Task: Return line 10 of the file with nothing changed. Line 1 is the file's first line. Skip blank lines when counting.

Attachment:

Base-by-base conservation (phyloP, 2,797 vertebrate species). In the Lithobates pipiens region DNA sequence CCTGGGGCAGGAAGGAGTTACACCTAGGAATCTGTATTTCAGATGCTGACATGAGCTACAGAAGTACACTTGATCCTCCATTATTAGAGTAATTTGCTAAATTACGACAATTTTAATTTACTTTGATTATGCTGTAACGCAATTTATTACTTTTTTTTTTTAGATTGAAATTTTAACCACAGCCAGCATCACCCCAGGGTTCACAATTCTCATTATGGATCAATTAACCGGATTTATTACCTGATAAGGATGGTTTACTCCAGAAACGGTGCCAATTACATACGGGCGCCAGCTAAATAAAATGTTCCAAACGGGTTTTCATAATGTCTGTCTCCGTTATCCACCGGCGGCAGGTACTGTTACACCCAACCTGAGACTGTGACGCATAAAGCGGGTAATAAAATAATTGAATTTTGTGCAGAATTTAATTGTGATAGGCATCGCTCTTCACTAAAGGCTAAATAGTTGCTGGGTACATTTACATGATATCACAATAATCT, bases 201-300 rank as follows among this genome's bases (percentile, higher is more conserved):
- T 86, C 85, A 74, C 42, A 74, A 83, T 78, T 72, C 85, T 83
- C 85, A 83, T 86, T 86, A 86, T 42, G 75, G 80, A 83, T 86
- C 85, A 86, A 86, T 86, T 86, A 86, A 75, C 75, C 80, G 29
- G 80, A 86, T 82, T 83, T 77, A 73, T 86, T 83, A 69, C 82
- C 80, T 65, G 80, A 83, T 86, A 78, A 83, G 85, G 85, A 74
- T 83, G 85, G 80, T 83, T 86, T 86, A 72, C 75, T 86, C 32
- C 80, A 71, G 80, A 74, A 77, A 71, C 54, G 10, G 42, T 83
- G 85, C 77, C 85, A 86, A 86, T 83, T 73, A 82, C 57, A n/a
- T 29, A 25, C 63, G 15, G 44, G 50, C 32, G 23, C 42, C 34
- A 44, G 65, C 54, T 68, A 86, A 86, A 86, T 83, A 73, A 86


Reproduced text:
- T 29, A 25, C 63, G 15, G 44, G 50, C 32, G 23, C 42, C 34